April 6, 2013 · 2 Comments
The Trans-Pacific Partnership (TPP) is a complex multinational regional agreement, previously known as the P4, that was created to facilitate economic relations between Brunei, Chile, New Zealand and Singapore.
The TPP entered into force in 2006 and since then, the potential economic coverage of this free trade area has enlarged considerably. Currently, Australia, Canada, Colombia, Costa Rica, Japan, Laos, Malaysia, Mexico, The Philippines, South Korea, Taiwan, Thailand, the US and Vietnam are negotiating entrance terms.
This partnership between Asian and American countries will not only enhance trade, investments and facilitate innovation, but it will also impact economic growth and development whilst creating jobs. Being a full regional agreement, the negotiation rounds tackle topics that go beyond economic issues, including competition policies, capacity building, cross-border services and customs procedures, intellectual property, environment, government procurement, labour and legal regulations in its agenda.
Actually, the TPP aims to go beyond existing trade agreements, such as the Asia-Pacific Economic Co-operation (APEC) and The Association of Southeast Asian Nations (ASEAN), and create a single market so as to widen their reach. To have an idea of the objectives, APEC currently has a population of over 650 million people, a U$31,491 per capita income in 2011 and a combined Gross Domestic Product (GDP) of over U$2o trillion, representing 30% of global GDP, where the member-countries export – on average – U$4.4 trillion in goods and services every year, consequently representing 30% of global exports.
Thus, this single market would alter international trade flows significantly. This wide scope is likely to have implications to trade flows in America and Asia as a whole, and alter the “Asia Pivot” significantly. As far as US-Chinese relations are concerned, at the same time as the TPP has been designed to become a key source of sustained growth by guaranteeing new markets for American products, and assist in the US economic recovery, it could also become a tool for containing and undermining Chinese economic power in the Asia-Pacific region.
By providing these strategic partners with incentives to concentrate on trade relations amongst each other, the TPP is likely to diminish the dependence of certain countries on Chinese goods. It is worth noticing that in times of tensions between China and Japan over the Sensaku Islands and between China, Thailand, The Philippines, Vietnam etc, and over navigation in the South China Sea, having a tool to diminish Chinese economic power in the region and the diversification of partners could represent a preferable foreign policy approach for these countries.
On the Latin American side of the TPP, since the last decade, Brazil has been investing massively toward infrastructure programs designed to integrate the region and to facilitate the transport of goods and services among its neighbours. Regional integration is a priority in Brazilian foreign policy agenda. By providing promising trade alternatives in a wider Financial Trade Agreement (FTA), the TPP could also represent a challenge for Brazil, as its neighbours still receive a considerable portion of Brazilian exports, which represent an important tool for economic growth. Furthermore, having other partners to assist in the regional development could also diminish Brazil’s role as the regional paymaster.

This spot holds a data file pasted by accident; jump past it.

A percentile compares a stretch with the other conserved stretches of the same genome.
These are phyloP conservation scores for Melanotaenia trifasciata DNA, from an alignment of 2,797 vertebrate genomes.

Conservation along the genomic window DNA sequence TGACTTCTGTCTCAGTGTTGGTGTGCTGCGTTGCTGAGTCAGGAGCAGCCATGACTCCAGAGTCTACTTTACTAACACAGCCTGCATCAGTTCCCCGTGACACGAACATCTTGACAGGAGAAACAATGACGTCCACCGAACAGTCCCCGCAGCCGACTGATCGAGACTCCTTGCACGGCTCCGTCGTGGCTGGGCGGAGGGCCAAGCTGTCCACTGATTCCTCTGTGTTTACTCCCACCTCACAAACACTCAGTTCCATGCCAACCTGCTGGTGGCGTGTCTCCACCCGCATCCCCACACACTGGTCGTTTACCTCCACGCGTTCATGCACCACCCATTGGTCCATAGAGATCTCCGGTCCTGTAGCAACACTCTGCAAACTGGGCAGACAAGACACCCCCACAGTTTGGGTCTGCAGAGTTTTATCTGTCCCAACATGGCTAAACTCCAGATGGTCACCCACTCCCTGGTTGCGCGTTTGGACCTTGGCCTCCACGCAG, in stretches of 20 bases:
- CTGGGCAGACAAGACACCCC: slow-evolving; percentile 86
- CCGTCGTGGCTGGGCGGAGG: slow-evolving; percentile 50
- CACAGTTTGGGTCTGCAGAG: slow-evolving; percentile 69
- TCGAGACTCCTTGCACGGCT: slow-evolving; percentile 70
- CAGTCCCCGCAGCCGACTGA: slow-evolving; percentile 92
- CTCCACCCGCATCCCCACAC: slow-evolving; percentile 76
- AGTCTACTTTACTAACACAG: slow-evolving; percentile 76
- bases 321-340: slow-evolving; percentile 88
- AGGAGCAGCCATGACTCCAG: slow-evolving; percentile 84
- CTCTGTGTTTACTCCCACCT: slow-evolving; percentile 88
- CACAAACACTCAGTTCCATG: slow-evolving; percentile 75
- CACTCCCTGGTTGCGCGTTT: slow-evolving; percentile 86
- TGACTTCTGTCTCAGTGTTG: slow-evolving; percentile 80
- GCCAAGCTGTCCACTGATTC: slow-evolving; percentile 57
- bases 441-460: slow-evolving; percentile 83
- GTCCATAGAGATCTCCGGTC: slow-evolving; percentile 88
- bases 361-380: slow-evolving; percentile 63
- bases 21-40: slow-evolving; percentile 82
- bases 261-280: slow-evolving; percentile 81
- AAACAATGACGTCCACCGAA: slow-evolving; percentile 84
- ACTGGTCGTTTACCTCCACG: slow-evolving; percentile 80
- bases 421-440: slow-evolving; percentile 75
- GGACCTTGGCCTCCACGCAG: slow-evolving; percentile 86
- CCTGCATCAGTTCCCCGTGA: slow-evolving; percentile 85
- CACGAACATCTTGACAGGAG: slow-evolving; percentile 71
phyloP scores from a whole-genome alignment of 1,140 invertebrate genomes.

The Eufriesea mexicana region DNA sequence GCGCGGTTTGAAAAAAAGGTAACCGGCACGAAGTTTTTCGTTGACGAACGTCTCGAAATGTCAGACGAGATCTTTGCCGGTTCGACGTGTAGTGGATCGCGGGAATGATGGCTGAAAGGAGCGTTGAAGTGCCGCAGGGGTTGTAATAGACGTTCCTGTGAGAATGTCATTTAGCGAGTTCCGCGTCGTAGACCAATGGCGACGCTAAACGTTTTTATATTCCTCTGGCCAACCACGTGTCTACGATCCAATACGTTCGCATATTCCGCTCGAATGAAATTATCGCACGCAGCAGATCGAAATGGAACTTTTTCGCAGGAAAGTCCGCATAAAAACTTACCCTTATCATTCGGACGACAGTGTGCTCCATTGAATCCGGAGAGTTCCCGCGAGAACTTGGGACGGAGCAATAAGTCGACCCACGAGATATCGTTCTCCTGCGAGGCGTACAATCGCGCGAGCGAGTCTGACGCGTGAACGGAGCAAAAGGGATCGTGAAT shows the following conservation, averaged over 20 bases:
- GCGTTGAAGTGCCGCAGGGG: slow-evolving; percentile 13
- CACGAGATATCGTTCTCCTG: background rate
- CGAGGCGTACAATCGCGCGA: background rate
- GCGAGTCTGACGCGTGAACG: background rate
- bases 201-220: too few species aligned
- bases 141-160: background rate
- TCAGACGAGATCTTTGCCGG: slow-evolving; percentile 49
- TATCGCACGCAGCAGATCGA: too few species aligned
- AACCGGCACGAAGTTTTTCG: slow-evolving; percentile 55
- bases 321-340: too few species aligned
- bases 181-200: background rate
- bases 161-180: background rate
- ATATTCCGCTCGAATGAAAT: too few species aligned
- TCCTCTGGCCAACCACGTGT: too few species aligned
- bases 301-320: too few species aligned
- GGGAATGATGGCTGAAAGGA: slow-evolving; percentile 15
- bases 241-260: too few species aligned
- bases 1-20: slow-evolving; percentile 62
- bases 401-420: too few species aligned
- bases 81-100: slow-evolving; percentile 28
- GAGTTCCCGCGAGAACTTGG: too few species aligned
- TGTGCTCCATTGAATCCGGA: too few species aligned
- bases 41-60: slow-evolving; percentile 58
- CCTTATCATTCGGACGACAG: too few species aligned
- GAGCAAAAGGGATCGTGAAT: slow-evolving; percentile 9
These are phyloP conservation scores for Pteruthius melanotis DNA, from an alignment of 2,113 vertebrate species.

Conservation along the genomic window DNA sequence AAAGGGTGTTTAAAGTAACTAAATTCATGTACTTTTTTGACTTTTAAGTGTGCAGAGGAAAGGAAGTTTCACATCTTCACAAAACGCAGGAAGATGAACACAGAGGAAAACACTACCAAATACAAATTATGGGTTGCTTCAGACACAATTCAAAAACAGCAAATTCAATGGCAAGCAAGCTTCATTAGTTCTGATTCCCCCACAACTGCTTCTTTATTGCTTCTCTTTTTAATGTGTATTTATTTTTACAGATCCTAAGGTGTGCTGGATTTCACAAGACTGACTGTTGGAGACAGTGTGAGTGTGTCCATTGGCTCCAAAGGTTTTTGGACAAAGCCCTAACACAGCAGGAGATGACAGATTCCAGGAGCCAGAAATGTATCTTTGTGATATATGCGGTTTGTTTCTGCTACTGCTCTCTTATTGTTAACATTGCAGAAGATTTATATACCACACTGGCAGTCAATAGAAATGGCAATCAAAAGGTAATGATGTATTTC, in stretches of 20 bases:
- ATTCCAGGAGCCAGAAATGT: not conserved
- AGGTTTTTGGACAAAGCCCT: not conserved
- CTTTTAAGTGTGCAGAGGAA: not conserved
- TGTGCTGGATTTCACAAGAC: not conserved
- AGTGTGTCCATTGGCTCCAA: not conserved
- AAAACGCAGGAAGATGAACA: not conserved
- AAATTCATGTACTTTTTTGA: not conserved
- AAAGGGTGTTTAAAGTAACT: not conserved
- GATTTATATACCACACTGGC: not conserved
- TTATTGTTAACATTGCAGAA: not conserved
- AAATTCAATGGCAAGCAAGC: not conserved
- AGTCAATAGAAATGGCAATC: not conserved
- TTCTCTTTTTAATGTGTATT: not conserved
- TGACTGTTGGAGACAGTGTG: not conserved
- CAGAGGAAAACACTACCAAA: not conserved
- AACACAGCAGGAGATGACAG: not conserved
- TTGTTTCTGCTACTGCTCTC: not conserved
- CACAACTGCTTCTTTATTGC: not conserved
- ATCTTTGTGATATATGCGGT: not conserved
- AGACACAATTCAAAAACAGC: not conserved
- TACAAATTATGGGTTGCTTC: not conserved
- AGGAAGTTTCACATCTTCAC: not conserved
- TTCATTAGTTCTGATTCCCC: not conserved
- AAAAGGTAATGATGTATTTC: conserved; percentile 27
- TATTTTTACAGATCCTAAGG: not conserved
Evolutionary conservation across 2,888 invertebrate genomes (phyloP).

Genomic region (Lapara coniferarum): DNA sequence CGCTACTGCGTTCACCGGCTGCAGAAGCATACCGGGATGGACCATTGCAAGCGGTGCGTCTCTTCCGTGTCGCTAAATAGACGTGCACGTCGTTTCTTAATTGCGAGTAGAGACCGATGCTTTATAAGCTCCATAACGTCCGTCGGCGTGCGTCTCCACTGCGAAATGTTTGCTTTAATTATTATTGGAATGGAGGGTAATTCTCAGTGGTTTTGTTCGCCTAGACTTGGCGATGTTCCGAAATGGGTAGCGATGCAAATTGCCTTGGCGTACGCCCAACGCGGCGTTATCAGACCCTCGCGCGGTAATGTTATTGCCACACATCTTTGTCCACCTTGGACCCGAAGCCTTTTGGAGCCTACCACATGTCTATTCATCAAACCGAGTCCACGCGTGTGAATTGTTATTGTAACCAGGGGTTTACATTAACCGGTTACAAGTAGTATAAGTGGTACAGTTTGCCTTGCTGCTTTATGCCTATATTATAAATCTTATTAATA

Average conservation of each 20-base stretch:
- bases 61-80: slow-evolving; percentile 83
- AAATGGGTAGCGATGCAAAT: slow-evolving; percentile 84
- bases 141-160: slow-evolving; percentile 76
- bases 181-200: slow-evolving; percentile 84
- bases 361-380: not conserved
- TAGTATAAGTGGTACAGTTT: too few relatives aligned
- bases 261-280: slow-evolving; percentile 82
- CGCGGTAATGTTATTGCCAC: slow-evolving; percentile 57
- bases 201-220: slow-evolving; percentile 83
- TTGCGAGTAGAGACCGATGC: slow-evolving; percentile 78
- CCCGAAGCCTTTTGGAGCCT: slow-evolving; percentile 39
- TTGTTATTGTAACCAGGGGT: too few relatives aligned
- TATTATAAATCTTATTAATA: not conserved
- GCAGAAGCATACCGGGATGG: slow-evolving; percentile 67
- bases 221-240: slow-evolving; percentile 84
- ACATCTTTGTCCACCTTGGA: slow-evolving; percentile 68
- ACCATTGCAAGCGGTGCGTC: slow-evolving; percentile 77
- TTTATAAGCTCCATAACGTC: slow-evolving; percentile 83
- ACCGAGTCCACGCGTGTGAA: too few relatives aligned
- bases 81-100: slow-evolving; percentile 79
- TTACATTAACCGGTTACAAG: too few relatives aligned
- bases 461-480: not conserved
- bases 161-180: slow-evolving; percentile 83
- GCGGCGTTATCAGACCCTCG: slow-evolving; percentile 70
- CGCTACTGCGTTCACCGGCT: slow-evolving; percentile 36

This agreement is being designed to incorporate topics that are highly criticised for benefiting large corporations and conglomerates, which would open procurement contracts to businesses operating in any of the member-countries. The TPP is an important partnership because it can upgrade existing trade pacts, whilst taking into account the new challenges FTAs face in the international commercial arena.
Although the countries participating believe that the TPP would highly benefit the negotiating parties, they do not see eye-to-eye when it comes to priority policies and the specific terms of each topic being tackled, as they are likely to have to change domestic policies and practices in order to adapt to the agreed terms.
Since the negotiations to enlarge the P4 started, 16 rounds of discussion have taken place, with the next one will taking place next month in Peru. There is a lot of criticism regarding these discussion rounds, which have been described as lacking public participation, governmental processes and transparency due to the fact that the negotiating proposals have not yet been made public.
Although the agreement is ambitious in its agenda, its success will depend on its ability to go beyond negotiations. The TPP is a promising new approach for international trade with a wide economic and political agenda to facilitate not only interstate trade, but also trade relations among companies and private parties.
Ironically, complex multilateral trade agreements that involve long and comprehensive processes represent an important tool in overcoming systemic challenges, economic and political barriers to goods and services. However, the difficulties in achieving agreed terms to create the conditions for their effective implementation are still a challenge – the uniqueness of the TPP is actually the reason why its implementation is taking so long.
All in all, these time-consuming negotiations provide space for the development of alternative deals that could maintain the status quo. Whilst challenges are not overcome and the implementation terms are not achieved, the parties continue to engage in economic relations through existing channels, thereby not representing a threat to existing bilateral and multilateral FTAs and regional integration groups.
Photo credit: Gobierno de Chile via Flickr